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Makeshift shelters cling to a terraced hillside near Hulchuk, as seen from an Indian Army helicopterDavid Ramos/Getty Images
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A man stands near destroyed houses in the remote Kerauja village in Nepal's Gorkha districtPhillipe Lopez/AFP
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Nepalese earthquake survivors in the remote Kerauja village in Gorkha district watch as relief supplies are delivered by a World Food Programme helicopterPhillipe Lopez/AFP
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An elderly earthquake survivor looks on as relief supplies arrive in the remote Kerauja village in Gorkha districtPhillipe Lopez/AFP
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A young earthquake survivor sleeps in a cot in Kerauja village, Gorkha districtPhillipe Lopez/AFP
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A Nepalese army personnel holds the baby of an earthquake victim who was airlifted from Sindhupalchok district to KathmanduNavesh Chitrakar/Reuters
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The body of a Nepalese guide, recovered by the Israeli army's National Rescue Unit from the Himalayas, lies on a stretcher near Dhunche. According to papers found on his body, he was guiding a group of Dutch nationals, four women and two men, when the earthquake struckOlivia Harris/Reuters
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Nepalese villagers collect aid dropped by a helicopter in HulchukDavid Ramos/Getty Images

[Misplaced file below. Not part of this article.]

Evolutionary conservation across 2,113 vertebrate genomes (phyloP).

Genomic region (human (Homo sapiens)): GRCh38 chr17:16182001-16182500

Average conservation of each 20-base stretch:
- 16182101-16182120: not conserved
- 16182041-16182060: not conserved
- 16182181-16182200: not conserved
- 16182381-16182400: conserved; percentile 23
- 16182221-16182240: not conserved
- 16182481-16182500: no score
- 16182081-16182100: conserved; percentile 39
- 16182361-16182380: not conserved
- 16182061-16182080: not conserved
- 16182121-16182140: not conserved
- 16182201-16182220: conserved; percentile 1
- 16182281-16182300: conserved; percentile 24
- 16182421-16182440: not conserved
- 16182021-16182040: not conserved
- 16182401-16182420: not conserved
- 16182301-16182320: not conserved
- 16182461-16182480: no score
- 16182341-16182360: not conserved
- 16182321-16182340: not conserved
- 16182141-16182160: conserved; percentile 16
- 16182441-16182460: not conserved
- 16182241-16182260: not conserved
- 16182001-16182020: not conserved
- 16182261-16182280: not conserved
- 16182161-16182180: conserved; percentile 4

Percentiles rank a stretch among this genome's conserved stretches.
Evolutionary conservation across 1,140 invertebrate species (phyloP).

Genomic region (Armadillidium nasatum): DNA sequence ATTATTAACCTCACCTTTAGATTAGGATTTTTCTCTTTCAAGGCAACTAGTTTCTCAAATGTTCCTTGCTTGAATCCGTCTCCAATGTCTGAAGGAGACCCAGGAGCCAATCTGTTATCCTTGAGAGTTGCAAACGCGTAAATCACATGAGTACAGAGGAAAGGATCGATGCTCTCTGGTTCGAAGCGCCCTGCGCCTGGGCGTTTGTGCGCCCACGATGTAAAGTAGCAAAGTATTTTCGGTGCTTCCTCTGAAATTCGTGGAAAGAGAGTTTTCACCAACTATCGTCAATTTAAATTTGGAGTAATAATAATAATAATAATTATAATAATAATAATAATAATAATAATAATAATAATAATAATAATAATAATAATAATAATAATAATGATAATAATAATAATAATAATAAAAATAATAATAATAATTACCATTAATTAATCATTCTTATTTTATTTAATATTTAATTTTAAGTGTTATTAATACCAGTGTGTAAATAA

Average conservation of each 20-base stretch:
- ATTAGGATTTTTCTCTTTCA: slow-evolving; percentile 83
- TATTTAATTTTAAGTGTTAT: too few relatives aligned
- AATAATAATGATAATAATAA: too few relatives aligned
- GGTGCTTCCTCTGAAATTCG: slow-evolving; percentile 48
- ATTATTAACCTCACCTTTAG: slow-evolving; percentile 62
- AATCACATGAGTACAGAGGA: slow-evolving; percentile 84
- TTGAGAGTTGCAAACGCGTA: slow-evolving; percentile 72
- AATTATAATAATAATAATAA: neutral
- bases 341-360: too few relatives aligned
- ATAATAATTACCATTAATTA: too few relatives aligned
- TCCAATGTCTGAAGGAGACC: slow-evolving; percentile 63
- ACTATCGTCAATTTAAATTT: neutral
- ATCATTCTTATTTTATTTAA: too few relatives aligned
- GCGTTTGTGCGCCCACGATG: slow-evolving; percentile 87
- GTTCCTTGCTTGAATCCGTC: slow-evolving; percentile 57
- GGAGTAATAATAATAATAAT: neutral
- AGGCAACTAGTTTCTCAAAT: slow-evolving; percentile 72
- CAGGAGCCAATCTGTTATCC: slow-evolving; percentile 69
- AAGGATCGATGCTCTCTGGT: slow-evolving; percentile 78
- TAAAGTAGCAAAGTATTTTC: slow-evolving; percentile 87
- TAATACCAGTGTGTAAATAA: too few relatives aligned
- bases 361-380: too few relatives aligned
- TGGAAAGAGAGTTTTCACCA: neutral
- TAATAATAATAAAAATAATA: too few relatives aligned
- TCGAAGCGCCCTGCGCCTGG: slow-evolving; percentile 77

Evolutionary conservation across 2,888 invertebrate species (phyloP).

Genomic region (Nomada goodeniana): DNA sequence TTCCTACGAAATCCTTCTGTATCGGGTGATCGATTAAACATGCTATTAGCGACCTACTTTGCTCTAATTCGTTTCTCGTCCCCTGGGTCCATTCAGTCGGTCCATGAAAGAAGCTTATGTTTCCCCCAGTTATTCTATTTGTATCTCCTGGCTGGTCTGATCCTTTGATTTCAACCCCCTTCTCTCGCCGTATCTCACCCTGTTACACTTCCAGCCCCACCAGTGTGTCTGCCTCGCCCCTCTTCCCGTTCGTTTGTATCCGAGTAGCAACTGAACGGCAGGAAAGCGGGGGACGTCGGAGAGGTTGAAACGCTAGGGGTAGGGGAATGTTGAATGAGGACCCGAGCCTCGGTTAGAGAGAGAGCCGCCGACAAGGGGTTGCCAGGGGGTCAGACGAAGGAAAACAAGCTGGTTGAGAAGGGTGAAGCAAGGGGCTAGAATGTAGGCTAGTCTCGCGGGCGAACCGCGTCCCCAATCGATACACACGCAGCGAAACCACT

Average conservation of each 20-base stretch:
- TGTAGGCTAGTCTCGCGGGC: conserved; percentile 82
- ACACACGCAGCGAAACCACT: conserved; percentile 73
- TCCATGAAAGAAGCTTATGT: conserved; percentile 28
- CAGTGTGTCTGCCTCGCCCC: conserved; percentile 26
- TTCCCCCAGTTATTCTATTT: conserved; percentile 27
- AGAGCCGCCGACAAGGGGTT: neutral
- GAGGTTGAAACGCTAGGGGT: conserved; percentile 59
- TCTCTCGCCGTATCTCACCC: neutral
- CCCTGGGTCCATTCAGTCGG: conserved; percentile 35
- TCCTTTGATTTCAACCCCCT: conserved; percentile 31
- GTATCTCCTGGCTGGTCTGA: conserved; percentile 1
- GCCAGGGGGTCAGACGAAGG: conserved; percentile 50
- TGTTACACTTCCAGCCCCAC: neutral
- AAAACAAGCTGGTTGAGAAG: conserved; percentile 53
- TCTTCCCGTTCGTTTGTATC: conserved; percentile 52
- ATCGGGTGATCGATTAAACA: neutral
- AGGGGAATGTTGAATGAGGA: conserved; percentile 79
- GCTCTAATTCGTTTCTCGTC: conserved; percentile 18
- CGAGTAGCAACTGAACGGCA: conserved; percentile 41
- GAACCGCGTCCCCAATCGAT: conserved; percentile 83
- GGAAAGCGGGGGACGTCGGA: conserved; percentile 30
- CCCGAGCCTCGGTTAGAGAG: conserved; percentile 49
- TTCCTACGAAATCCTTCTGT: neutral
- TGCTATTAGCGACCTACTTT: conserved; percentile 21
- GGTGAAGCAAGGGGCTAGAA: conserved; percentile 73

More than a thousand engineers are checking damaged houses in Nepal's capital and advising people about whether they are safe. About 13,000 families have requested inspections of their homes since the massive magnitude-7.8 earthquake.

Some modern buildings – including upmarket hotels and expensive homes – appear to have escaped largely unscathed. But there is widespread damage in poorer neighbourhoods.

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Nepal military personnel and earthquake survivors search for belongings in collapsed houses in Sankhu, on the outskirts of KathmanduAthit Perawongmetha/Reuters
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Nepal army personnel help earthquake survivors search for belongings at a collapsed house in Sankhu on the outskirts of KathmanduAdnan Abidi/Reuters
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Collapsed houses are pictured in BhaktapurNavesh Chitrakar/Reuters
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A man searches among the rubble of collapsed houses in BhaktapurNavesh Chitrakar/Reuters
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A man walks through earthquake rubble in Shanku, on the outskirts of KathmanduChris McGrath/Getty Images
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People queue for food and water at a camp for displaced people in KathmanduAthit Perawongmetha/Reuters
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Women pray for the souls of earthquake victims in KathmanduOlivia Harris/Reuters